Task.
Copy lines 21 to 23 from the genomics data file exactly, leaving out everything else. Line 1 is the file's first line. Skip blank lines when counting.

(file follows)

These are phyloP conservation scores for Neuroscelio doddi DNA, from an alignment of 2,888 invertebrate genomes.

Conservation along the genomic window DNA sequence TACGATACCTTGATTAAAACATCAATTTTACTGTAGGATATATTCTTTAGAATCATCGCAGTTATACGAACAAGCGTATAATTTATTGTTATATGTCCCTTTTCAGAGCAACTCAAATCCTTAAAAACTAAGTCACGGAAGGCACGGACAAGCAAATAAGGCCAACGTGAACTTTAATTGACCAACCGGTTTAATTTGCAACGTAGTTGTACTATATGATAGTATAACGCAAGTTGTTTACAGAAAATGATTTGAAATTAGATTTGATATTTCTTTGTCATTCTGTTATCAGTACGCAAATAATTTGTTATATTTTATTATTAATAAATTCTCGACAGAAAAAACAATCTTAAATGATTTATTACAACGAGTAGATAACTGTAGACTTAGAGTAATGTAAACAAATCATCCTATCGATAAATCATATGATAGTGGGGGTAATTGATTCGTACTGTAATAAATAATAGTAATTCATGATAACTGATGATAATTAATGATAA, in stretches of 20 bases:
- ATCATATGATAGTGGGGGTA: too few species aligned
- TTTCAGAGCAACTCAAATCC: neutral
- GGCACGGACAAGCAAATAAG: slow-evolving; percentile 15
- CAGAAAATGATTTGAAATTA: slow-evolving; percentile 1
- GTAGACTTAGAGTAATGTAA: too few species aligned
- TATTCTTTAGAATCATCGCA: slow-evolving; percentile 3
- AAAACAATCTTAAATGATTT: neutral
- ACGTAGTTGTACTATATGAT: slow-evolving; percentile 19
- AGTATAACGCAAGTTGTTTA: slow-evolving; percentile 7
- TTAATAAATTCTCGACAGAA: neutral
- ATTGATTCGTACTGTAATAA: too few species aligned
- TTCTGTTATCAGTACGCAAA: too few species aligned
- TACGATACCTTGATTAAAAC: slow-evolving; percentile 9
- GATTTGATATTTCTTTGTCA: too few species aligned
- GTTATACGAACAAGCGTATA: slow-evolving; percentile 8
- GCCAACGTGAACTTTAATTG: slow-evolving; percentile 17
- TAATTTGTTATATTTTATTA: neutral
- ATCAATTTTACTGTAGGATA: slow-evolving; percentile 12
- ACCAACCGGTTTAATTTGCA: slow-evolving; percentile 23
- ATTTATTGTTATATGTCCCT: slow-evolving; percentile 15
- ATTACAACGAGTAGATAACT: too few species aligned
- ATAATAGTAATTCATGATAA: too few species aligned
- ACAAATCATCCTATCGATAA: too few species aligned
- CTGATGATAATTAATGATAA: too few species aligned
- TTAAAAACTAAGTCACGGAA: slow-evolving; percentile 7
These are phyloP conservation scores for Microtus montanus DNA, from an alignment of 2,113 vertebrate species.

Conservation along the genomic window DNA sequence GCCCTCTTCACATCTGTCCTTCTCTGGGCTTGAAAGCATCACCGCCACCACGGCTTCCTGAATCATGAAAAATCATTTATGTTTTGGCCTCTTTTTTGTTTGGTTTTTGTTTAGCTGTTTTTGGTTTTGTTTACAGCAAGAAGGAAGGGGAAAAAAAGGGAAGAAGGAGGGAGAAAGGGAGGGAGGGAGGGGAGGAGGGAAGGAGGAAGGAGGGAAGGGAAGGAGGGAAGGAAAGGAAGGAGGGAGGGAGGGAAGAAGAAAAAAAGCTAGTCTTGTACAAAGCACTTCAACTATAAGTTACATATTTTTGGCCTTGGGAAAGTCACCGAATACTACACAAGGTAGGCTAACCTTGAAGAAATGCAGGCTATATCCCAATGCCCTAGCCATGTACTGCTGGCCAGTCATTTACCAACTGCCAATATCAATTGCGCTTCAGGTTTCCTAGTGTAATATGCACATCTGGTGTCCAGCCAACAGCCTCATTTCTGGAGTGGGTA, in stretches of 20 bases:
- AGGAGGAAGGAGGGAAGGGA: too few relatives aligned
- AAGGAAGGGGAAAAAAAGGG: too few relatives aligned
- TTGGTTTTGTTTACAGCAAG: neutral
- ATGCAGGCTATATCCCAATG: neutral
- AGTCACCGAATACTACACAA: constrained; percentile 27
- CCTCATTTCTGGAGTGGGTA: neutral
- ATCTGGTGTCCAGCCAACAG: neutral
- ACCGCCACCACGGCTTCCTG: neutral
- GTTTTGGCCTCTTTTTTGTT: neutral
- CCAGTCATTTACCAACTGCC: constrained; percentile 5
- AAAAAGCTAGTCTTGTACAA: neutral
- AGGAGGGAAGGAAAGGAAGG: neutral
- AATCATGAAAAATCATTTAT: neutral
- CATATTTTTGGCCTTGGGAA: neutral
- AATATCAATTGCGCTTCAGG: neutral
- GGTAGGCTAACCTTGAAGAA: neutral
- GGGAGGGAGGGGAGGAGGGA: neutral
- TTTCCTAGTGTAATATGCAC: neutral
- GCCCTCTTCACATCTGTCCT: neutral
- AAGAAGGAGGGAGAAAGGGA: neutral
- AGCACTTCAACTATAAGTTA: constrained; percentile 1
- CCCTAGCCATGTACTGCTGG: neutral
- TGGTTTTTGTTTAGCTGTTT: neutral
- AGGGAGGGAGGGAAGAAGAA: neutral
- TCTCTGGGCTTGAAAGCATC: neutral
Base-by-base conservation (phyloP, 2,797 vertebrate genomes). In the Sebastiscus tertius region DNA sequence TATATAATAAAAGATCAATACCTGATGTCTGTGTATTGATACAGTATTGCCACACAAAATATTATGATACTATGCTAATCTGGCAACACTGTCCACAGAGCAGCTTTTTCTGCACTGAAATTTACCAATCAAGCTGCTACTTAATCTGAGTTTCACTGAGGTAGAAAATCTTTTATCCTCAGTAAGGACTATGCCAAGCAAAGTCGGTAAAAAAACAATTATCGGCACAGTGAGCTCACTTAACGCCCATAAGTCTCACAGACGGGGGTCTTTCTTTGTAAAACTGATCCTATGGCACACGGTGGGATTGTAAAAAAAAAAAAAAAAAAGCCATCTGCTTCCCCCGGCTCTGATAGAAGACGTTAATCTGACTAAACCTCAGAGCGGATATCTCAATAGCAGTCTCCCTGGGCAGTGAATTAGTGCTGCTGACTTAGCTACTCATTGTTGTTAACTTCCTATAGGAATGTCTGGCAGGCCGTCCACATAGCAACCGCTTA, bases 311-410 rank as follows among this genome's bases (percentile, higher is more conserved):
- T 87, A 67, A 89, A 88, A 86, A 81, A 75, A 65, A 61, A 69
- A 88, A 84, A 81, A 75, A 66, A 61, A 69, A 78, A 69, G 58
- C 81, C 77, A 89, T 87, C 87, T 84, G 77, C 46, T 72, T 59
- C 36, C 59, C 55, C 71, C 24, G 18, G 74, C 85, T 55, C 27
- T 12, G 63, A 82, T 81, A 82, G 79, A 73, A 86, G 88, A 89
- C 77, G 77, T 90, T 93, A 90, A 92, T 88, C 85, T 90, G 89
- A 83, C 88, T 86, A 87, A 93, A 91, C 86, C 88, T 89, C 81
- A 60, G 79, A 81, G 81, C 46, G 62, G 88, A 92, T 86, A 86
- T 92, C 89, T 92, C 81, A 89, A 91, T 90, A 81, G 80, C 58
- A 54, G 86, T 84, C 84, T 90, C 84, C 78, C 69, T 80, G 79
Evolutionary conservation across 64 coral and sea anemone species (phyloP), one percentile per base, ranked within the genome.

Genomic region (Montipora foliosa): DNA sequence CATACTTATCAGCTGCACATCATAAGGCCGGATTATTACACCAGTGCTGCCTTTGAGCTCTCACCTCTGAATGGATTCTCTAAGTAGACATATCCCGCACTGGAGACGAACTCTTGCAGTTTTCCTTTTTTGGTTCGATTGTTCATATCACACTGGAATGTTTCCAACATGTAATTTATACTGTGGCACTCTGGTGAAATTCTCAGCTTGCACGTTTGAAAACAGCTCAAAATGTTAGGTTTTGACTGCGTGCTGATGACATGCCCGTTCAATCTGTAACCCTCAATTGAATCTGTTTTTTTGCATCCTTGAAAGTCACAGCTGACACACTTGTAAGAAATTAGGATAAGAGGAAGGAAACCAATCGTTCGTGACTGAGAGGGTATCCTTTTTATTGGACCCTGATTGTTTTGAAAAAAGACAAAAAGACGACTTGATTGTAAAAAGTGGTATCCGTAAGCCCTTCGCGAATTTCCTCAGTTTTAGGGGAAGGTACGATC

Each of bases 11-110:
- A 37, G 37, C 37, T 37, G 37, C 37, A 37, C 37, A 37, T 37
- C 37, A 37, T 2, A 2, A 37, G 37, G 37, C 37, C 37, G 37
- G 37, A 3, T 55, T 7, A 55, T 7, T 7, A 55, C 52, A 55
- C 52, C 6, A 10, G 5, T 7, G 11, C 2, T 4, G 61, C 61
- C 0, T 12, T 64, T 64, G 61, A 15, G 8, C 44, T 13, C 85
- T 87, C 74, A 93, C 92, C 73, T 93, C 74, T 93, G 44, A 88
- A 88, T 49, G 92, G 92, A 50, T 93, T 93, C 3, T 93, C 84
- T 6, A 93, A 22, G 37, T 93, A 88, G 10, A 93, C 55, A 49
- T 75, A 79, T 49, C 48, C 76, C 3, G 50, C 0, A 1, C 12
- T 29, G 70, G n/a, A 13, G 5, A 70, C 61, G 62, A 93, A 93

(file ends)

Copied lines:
- ACCAACCGGTTTAATTTGCA: slow-evolving; percentile 23
- ATTTATTGTTATATGTCCCT: slow-evolving; percentile 15
- ATTACAACGAGTAGATAACT: too few species aligned